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What is the value of diplomacy? How does it affect the course of foreign affairs independent of the distribution of power and foreign policy interests? Theories of international relations too often implicitly reduce the dynamics and outcomes of diplomacy to structural factors rather than the subtle qualities of negotiation. If diplomacy is an independent effect on the conduct of world politics, it has to add value, and we have to be able to show what that value is. In Diplomacy's Value, Brian C. Rathbun sets forth a comprehensive theory of diplomacy, based on his understanding that political leaders have distinct diplomatic styles—coercive bargaining, reasoned dialogue, and pragmatic statecraft. Drawing on work in the psychology of negotiation, Rathbun explains how diplomatic styles are a function of the psychological attributes of leaders and the party coalitions they represent. The combination of these styles creates a certain spirit of negotiation that facilitates or obstructs agreement. Rathbun applies the argument to relations among France, Germany, and Great Britain during the 1920s as well as Palestinian-Israeli negotiations since the 1990s. His analysis, based on an intensive analysis of primary documents, shows how different diplomatic styles can successfully resolve apparently intractable dilemmas and equally, how they can thwart agreements that were seemingly within reach.

Social Theory of International Politics

Author: Alexander Wendt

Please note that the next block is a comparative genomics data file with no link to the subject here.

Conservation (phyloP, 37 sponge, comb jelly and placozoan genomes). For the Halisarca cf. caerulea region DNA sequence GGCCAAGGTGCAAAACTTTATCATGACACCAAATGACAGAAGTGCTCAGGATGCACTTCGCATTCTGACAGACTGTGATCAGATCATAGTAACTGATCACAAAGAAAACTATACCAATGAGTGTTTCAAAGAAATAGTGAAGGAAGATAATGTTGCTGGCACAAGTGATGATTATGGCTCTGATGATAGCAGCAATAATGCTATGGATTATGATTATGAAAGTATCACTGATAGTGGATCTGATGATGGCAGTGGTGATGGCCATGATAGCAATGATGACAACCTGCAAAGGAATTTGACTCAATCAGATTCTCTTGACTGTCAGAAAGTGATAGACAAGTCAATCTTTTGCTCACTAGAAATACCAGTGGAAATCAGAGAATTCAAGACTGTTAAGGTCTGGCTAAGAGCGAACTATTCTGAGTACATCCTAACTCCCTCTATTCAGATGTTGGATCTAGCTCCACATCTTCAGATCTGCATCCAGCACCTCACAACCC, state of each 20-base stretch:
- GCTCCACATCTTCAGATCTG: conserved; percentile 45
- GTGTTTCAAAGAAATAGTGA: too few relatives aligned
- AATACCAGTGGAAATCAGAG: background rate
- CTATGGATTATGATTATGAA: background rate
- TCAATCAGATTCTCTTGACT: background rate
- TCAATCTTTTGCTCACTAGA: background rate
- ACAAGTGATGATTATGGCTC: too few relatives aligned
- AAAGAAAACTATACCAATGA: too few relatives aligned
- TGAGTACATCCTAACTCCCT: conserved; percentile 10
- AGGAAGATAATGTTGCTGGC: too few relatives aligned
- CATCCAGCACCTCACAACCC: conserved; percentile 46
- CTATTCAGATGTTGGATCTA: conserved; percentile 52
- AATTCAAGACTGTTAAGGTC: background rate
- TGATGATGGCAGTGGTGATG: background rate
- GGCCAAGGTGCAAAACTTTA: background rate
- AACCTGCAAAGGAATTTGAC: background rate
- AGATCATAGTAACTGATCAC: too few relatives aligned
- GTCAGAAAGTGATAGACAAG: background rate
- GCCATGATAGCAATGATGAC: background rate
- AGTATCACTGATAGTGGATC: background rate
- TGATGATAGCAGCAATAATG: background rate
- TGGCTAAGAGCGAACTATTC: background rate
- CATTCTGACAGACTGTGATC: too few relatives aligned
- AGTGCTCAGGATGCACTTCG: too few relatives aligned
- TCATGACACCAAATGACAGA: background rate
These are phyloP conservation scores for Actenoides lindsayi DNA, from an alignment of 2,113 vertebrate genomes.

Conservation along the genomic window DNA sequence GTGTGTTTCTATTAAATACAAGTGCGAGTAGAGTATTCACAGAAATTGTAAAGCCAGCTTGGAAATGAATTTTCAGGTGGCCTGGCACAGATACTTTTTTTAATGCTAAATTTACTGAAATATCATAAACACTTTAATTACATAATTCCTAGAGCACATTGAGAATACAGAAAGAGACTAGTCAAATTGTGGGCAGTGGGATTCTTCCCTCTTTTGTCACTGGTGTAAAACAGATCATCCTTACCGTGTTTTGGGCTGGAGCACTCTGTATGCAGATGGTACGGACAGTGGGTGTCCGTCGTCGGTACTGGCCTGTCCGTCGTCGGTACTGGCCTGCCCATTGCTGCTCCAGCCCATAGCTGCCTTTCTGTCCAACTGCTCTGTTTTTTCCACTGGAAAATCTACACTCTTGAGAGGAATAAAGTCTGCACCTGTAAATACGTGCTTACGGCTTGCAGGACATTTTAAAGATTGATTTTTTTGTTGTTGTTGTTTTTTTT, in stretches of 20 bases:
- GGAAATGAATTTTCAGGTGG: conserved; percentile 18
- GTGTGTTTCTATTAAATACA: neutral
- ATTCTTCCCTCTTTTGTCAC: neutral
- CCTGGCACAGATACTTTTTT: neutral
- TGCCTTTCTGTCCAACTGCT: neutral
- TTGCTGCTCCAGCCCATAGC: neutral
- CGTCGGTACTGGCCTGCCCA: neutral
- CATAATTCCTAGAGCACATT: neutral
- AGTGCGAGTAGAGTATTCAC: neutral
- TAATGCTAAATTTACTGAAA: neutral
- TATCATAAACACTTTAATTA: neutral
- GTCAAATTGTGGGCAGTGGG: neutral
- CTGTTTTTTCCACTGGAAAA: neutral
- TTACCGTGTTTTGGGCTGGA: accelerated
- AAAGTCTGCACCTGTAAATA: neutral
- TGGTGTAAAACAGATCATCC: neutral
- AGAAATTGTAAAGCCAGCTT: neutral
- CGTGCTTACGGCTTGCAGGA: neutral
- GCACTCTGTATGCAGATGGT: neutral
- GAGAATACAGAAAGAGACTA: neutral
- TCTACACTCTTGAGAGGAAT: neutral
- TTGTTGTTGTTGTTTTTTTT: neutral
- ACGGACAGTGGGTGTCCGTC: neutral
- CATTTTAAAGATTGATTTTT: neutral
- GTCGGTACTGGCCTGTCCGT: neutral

Publisher: Cambridge University Press
ISBN: 1107268435
Format: PDF, ePub
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Drawing upon philosophy and social theory, Social Theory of International Politics develops a theory of the international system as a social construction. Alexander Wendt clarifies the central claims of the constructivist approach, presenting a structural and idealist worldview which contrasts with the individualism and materialism which underpins much mainstream international relations theory. He builds a cultural theory of international politics, which takes whether states view each other as enemies, rivals or friends as a fundamental determinant. Wendt characterises these roles as 'cultures of anarchy', described as Hobbesian, Lockean and Kantian respectively. These cultures are shared ideas which help shape state interests and capabilities, and generate tendencies in the international system. The book describes four factors which can drive structural change from one culture to another - interdependence, common fate, homogenization, and self-restraint - and examines the effects of capitalism and democracy in the emergence of a Kantian culture in the West.

Teaching International Affairs with Cases

Author: Karen A. Mingst
Publisher:
ISBN:
Format: PDF, ePub, Docs
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This book introduces intellectual and pedagogical issues of teaching international affairs interactively. The contributors, all scholars and teachers, cite their experiences with using cases in different national settings and in teaching American students both about other geographical areas and global issues. The cases written for this volume are non-American centered, enabling students to examine the interdisciplinary material cross-nationally.